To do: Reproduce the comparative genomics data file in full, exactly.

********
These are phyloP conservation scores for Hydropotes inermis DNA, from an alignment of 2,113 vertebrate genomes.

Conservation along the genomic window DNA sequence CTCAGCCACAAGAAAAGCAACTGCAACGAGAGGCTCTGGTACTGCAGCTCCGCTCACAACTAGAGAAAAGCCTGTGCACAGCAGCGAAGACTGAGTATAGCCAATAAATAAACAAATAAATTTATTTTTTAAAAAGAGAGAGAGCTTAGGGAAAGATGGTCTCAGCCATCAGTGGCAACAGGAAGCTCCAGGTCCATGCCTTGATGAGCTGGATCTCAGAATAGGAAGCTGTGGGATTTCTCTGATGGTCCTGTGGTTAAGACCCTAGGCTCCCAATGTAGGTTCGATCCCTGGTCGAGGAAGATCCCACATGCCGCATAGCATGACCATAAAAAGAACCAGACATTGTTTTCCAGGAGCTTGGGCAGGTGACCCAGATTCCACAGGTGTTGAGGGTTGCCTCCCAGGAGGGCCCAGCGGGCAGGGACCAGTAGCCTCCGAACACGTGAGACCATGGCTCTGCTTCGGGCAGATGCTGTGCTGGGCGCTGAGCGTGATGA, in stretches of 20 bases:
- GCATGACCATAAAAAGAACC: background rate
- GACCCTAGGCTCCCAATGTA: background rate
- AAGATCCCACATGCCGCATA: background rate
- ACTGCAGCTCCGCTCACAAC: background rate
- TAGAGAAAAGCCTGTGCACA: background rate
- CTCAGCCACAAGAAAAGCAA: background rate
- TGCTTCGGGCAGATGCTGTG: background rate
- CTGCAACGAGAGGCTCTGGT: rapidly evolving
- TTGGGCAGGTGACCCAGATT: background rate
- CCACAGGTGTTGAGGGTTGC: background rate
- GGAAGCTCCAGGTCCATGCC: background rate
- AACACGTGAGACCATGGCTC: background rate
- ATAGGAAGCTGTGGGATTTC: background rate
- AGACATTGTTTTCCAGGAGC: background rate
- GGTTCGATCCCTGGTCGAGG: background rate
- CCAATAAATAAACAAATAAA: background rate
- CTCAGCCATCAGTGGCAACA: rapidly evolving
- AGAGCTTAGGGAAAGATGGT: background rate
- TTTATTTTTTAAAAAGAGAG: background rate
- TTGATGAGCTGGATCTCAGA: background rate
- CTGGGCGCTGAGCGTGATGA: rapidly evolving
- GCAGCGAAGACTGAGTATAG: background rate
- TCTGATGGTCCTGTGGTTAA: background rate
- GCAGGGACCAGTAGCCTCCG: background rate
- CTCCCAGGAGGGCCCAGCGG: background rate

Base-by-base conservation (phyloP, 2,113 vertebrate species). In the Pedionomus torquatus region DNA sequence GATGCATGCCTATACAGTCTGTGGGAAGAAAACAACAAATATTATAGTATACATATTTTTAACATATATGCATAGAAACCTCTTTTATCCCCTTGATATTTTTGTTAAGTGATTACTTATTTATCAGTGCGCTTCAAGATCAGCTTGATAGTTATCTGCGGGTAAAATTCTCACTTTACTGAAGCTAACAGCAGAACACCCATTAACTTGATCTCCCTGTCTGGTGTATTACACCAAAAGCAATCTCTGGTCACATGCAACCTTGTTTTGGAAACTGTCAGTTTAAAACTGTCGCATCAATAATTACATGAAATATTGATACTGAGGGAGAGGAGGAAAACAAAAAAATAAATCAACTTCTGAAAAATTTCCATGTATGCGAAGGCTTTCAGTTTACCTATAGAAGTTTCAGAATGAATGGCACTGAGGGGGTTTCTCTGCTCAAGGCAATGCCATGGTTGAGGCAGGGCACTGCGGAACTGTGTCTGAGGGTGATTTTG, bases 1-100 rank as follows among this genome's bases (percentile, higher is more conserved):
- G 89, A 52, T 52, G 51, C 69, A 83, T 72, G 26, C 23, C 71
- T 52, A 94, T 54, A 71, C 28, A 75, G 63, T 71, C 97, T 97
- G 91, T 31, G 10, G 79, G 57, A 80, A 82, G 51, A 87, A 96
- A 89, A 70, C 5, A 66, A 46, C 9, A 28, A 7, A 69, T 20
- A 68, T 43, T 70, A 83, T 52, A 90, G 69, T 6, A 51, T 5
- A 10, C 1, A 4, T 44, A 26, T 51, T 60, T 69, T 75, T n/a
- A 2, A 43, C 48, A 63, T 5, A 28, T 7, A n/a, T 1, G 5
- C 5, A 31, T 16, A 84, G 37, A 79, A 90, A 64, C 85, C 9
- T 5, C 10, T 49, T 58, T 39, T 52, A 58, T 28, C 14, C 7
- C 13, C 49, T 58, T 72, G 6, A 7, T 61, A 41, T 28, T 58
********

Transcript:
These are phyloP conservation scores for Hydropotes inermis DNA, from an alignment of 2,113 vertebrate genomes.

Conservation along the genomic window DNA sequence CTCAGCCACAAGAAAAGCAACTGCAACGAGAGGCTCTGGTACTGCAGCTCCGCTCACAACTAGAGAAAAGCCTGTGCACAGCAGCGAAGACTGAGTATAGCCAATAAATAAACAAATAAATTTATTTTTTAAAAAGAGAGAGAGCTTAGGGAAAGATGGTCTCAGCCATCAGTGGCAACAGGAAGCTCCAGGTCCATGCCTTGATGAGCTGGATCTCAGAATAGGAAGCTGTGGGATTTCTCTGATGGTCCTGTGGTTAAGACCCTAGGCTCCCAATGTAGGTTCGATCCCTGGTCGAGGAAGATCCCACATGCCGCATAGCATGACCATAAAAAGAACCAGACATTGTTTTCCAGGAGCTTGGGCAGGTGACCCAGATTCCACAGGTGTTGAGGGTTGCCTCCCAGGAGGGCCCAGCGGGCAGGGACCAGTAGCCTCCGAACACGTGAGACCATGGCTCTGCTTCGGGCAGATGCTGTGCTGGGCGCTGAGCGTGATGA, in stretches of 20 bases:
- GCATGACCATAAAAAGAACC: background rate
- GACCCTAGGCTCCCAATGTA: background rate
- AAGATCCCACATGCCGCATA: background rate
- ACTGCAGCTCCGCTCACAAC: background rate
- TAGAGAAAAGCCTGTGCACA: background rate
- CTCAGCCACAAGAAAAGCAA: background rate
- TGCTTCGGGCAGATGCTGTG: background rate
- CTGCAACGAGAGGCTCTGGT: rapidly evolving
- TTGGGCAGGTGACCCAGATT: background rate
- CCACAGGTGTTGAGGGTTGC: background rate
- GGAAGCTCCAGGTCCATGCC: background rate
- AACACGTGAGACCATGGCTC: background rate
- ATAGGAAGCTGTGGGATTTC: background rate
- AGACATTGTTTTCCAGGAGC: background rate
- GGTTCGATCCCTGGTCGAGG: background rate
- CCAATAAATAAACAAATAAA: background rate
- CTCAGCCATCAGTGGCAACA: rapidly evolving
- AGAGCTTAGGGAAAGATGGT: background rate
- TTTATTTTTTAAAAAGAGAG: background rate
- TTGATGAGCTGGATCTCAGA: background rate
- CTGGGCGCTGAGCGTGATGA: rapidly evolving
- GCAGCGAAGACTGAGTATAG: background rate
- TCTGATGGTCCTGTGGTTAA: background rate
- GCAGGGACCAGTAGCCTCCG: background rate
- CTCCCAGGAGGGCCCAGCGG: background rate

Base-by-base conservation (phyloP, 2,113 vertebrate species). In the Pedionomus torquatus region DNA sequence GATGCATGCCTATACAGTCTGTGGGAAGAAAACAACAAATATTATAGTATACATATTTTTAACATATATGCATAGAAACCTCTTTTATCCCCTTGATATTTTTGTTAAGTGATTACTTATTTATCAGTGCGCTTCAAGATCAGCTTGATAGTTATCTGCGGGTAAAATTCTCACTTTACTGAAGCTAACAGCAGAACACCCATTAACTTGATCTCCCTGTCTGGTGTATTACACCAAAAGCAATCTCTGGTCACATGCAACCTTGTTTTGGAAACTGTCAGTTTAAAACTGTCGCATCAATAATTACATGAAATATTGATACTGAGGGAGAGGAGGAAAACAAAAAAATAAATCAACTTCTGAAAAATTTCCATGTATGCGAAGGCTTTCAGTTTACCTATAGAAGTTTCAGAATGAATGGCACTGAGGGGGTTTCTCTGCTCAAGGCAATGCCATGGTTGAGGCAGGGCACTGCGGAACTGTGTCTGAGGGTGATTTTG, bases 1-100 rank as follows among this genome's bases (percentile, higher is more conserved):
- G 89, A 52, T 52, G 51, C 69, A 83, T 72, G 26, C 23, C 71
- T 52, A 94, T 54, A 71, C 28, A 75, G 63, T 71, C 97, T 97
- G 91, T 31, G 10, G 79, G 57, A 80, A 82, G 51, A 87, A 96
- A 89, A 70, C 5, A 66, A 46, C 9, A 28, A 7, A 69, T 20
- A 68, T 43, T 70, A 83, T 52, A 90, G 69, T 6, A 51, T 5
- A 10, C 1, A 4, T 44, A 26, T 51, T 60, T 69, T 75, T n/a
- A 2, A 43, C 48, A 63, T 5, A 28, T 7, A n/a, T 1, G 5
- C 5, A 31, T 16, A 84, G 37, A 79, A 90, A 64, C 85, C 9
- T 5, C 10, T 49, T 58, T 39, T 52, A 58, T 28, C 14, C 7
- C 13, C 49, T 58, T 72, G 6, A 7, T 61, A 41, T 28, T 58